Pesticide-resistant crops vanquished by super-pests. Monsanto says problem is exaggerated
Even my cynical soul rebelled when I first read that Monsanto was doing genetic modification, not to make plants more resistant to pests, but to make them more resistant to pesticide.
U.S. Farmers Cope With Roundup-Resistant Weeds
by William Neuman and Andrew Pollack for the New York Times, May 3, 2010
Just as the heavy use of antibiotics contributed to the rise of drug-resistant supergerms, American farmers’ near-ubiquitous use of the weedkiller Roundup has led to the rapid growth of tenacious new superweeds.
The superweeds could temper American agriculture’s enthusiasm for some genetically modified crops. Soybeans, corn and cotton that are engineered to survive spraying with Roundup have become standard in American fields. However, if Roundup doesn’t kill the weeds, farmers have little incentive to spend the extra money for the special seeds.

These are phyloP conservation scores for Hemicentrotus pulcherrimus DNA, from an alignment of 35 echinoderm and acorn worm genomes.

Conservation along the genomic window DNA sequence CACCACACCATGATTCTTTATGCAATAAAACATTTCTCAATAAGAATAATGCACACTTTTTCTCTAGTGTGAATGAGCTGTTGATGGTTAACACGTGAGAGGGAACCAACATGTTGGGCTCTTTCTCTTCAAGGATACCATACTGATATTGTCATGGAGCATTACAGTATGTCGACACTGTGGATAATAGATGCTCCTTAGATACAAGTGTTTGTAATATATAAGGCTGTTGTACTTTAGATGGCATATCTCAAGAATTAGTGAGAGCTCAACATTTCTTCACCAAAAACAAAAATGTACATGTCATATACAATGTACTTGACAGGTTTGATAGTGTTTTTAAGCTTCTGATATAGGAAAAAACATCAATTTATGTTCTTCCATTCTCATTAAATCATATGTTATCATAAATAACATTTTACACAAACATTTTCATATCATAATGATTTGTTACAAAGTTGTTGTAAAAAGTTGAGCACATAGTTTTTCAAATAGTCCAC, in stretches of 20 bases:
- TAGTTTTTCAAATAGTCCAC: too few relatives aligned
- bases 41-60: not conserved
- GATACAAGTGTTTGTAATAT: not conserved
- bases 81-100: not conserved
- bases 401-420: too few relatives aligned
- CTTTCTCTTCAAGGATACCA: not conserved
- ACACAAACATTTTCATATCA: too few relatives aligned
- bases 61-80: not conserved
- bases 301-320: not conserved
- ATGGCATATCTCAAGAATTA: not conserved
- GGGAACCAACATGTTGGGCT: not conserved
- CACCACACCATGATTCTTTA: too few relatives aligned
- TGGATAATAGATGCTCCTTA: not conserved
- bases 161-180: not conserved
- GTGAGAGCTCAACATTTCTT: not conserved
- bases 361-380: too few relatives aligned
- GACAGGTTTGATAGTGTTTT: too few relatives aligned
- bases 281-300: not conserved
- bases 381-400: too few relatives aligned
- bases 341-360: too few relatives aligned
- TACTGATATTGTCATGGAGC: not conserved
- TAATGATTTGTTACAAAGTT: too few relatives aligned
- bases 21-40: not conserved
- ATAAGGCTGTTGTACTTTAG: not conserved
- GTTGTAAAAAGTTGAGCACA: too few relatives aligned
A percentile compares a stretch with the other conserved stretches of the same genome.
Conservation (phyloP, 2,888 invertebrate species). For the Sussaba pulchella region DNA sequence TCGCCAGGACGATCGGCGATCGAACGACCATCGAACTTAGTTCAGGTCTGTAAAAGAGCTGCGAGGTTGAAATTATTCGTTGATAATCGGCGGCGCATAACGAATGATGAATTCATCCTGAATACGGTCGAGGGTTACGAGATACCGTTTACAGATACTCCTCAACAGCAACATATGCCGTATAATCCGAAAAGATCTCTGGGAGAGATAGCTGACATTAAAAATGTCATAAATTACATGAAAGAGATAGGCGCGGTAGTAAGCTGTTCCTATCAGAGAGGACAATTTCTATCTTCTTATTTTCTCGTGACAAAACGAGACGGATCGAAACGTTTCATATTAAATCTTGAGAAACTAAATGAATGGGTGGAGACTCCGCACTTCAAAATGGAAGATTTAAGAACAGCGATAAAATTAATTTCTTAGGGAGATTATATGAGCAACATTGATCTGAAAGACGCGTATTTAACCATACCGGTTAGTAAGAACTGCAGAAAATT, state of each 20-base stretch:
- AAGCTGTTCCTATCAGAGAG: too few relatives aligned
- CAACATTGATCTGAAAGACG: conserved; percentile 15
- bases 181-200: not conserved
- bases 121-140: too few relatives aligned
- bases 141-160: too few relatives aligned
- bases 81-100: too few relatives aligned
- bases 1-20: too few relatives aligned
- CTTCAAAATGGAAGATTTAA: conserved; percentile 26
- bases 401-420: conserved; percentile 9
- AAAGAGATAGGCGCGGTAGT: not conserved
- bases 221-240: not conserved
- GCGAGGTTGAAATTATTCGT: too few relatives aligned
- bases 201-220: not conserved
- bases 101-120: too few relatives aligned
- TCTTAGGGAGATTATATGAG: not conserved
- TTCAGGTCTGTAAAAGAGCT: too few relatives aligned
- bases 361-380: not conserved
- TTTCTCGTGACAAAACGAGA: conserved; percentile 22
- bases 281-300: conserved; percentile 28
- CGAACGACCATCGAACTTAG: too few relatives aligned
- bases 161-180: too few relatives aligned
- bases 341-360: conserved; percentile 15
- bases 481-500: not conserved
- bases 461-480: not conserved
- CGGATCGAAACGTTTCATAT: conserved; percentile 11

Sales took off in the late 1990s, after Monsanto created its brand of Roundup Ready crops that were genetically modified to tolerate the chemical, allowing farmers to spray their fields to kill the weeds while leaving the crop unharmed.
But farmers sprayed so much Roundup that weeds quickly evolved to survive it.
“The biotech industry is taking us into a more pesticide-dependent agriculture when they’ve always promised, and we need to be going in, the opposite direction,” said Bill Freese, a science policy analyst for the Center for Food Safety in Washington.
Monsanto and other agricultural biotech companies are also developing genetically engineered crops resistant to other herbicides.
Georgia has been one of the states hit hardest by Roundup-resistant pigweed, and Mr. Perry said the pest could pose as big a threat to cotton farming in the South as the beetle that devastated the industry in the early 20th century.
“If we don’t whip this thing, it’s going to be like the boll weevil did to cotton,” said Mr. Perry, who is also chairman of the Georgia Cotton Commission. “It will take it away.”